Fight the Crack Lip Balm
I am not sure if this is more for my hubs or for me, but either way we fight with cracked, sore, dry lips all winter, being inside and out all the time. This is just a super easy recipe with some natural ingredients that you may even have on hand!
3 TBSP Bees Wax
3 TBSP Coconut Oil
1 TBSP Honey
1/2 tsp flavoring (I used vanilla extract)
5 small lip balm containers (I found mine at Michael's Craft Store)
In a microwave safe dish, melt the beeswax and coconut oil for 2 minutes. Be careful, it will be hot!
Mix in the TBSP of honey, stirring until combined. Then add in the flavoring/essential oil. Melt in the microwave for 15 seconds.
Pour the mixture into your containers and allow to cool. If it looks like your emulsion is settling out, mix it up again and put in the fridge for fast cooling. The recipe made 5 jars!
Microwavable Heat Packs
By: Jesse Williams
While it isn't a very exciting present- a bag of grain- it sure does feel good after a long day of chores in the cold. This super easy, quick, homemade gift will give your rancher a relaxing way to warm up or relax their aching muscles. Plus you can personalize with a fun material choice. Make one for each family member!
Cotton fabric (two fat quarters will work)
6 cups of wheat (or a preferably awnless cereal variety)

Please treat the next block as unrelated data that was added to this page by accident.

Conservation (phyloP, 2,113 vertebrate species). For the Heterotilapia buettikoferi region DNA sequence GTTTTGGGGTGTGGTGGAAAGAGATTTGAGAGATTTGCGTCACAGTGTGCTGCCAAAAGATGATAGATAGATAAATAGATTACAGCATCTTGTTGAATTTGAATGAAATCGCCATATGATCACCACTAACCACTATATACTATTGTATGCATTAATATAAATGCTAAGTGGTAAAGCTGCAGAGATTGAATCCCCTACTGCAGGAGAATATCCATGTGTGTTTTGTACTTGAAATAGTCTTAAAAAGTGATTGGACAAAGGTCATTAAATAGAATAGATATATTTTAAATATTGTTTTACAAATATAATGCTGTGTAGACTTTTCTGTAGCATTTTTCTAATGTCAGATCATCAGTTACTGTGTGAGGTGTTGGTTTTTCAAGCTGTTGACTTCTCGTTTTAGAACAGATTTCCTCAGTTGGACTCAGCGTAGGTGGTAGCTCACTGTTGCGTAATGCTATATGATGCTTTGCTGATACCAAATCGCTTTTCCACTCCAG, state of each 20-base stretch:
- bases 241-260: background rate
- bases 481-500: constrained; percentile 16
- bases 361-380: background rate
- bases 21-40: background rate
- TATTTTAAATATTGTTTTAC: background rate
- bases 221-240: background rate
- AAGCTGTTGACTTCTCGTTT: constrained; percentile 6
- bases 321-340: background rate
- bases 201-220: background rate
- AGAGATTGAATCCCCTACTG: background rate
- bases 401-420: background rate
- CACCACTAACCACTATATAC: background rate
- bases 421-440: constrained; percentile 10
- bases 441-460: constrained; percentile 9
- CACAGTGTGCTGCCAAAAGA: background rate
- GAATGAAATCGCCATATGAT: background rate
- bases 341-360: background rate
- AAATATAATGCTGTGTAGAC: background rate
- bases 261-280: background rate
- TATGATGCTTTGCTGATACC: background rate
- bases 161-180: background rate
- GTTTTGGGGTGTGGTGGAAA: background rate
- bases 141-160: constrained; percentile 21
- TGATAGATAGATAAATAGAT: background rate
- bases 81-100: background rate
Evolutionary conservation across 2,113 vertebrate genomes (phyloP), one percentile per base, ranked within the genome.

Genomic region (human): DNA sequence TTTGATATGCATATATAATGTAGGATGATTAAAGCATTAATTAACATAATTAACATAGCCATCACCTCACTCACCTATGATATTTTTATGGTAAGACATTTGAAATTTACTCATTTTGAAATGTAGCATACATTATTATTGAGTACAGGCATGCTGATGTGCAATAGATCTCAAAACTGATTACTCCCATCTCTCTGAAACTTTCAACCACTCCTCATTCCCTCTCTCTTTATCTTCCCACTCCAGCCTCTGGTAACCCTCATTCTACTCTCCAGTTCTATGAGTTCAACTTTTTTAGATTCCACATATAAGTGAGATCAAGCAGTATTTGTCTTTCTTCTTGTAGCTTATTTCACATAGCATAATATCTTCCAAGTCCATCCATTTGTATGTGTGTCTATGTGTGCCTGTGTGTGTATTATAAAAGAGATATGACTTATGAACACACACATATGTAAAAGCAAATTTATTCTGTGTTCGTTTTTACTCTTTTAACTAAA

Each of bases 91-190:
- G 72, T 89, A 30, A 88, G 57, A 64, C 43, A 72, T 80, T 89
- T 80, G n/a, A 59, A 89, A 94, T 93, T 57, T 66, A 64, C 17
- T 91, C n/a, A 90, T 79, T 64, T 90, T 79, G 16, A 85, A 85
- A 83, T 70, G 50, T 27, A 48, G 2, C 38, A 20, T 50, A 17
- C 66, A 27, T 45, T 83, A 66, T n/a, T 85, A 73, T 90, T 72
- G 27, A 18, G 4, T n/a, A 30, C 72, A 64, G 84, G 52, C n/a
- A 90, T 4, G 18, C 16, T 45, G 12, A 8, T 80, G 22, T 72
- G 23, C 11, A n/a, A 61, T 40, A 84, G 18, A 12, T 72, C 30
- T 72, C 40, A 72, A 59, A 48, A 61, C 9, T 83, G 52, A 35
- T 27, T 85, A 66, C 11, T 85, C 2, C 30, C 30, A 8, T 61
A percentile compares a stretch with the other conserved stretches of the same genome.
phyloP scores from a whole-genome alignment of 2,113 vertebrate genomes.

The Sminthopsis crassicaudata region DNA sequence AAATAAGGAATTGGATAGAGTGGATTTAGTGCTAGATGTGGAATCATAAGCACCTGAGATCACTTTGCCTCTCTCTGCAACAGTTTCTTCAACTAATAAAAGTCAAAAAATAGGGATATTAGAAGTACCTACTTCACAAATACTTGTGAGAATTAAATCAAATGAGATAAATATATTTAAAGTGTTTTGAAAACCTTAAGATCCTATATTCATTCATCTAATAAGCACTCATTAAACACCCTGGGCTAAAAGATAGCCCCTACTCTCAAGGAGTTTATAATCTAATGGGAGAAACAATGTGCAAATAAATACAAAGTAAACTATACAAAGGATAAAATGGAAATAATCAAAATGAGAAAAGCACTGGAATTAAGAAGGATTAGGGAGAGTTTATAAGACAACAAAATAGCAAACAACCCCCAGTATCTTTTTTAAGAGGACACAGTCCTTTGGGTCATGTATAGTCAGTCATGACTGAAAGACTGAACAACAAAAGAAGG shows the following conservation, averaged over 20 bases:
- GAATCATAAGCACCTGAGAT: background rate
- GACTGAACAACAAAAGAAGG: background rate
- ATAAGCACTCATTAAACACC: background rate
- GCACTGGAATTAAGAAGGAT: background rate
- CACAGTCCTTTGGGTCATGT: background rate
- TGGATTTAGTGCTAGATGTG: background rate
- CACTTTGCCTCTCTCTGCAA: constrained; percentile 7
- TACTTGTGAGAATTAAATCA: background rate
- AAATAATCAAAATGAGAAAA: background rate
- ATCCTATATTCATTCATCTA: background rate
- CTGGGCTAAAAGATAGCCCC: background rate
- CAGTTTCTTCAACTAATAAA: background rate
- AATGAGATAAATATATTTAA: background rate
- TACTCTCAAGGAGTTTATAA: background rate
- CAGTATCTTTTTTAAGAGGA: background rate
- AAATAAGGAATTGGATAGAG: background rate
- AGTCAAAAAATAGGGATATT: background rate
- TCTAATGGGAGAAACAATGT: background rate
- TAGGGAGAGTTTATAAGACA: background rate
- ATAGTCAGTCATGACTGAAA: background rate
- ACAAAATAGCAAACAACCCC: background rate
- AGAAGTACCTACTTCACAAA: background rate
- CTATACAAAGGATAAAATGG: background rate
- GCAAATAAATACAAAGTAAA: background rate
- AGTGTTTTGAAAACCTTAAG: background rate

Sewing machine & thread
Pick your favorite cotton fabric, double it over and cut a 6.5" x 16" rectangle. You'll need to repeat this with another fabric choice, but you can pick any color you want as it will be inside and not visible. I picked a "lovely" pink floral pattern that has been sitting in my fabric drawer for years.
You'll now need to place the fabrics on top of each other in a specific order:
1. floral, face up
2. cowboy print, face up
3. cowboy print, face down
4. floral, face down
Pin in place for sewing.
Sew a seam along three edges (two long sides and one short side). I used a 1/4" seam. Turn the bag right side out.
Fill the bag with 6 cups of cereal grain, preferably wheat. Because we are not big grain farmers, the only thing we had in the bins was barley, which was quite dirty. I thought the awns might make the bag pokey but because of the two layers of fabric, you can't even feel them. I would still try to get an awnless variety if possible though.
You will now need to fold over the 1/4" seam on the short edge and sew the length shut. I did a double seam to make sure there would be no weak spots. Then, Voila! You have your very own microwavable heat bag. Pop it in the microwave for 2 minutes and place on all your aches and pains after a long day of chores, a late night pulling calves or cold day of moving cows.
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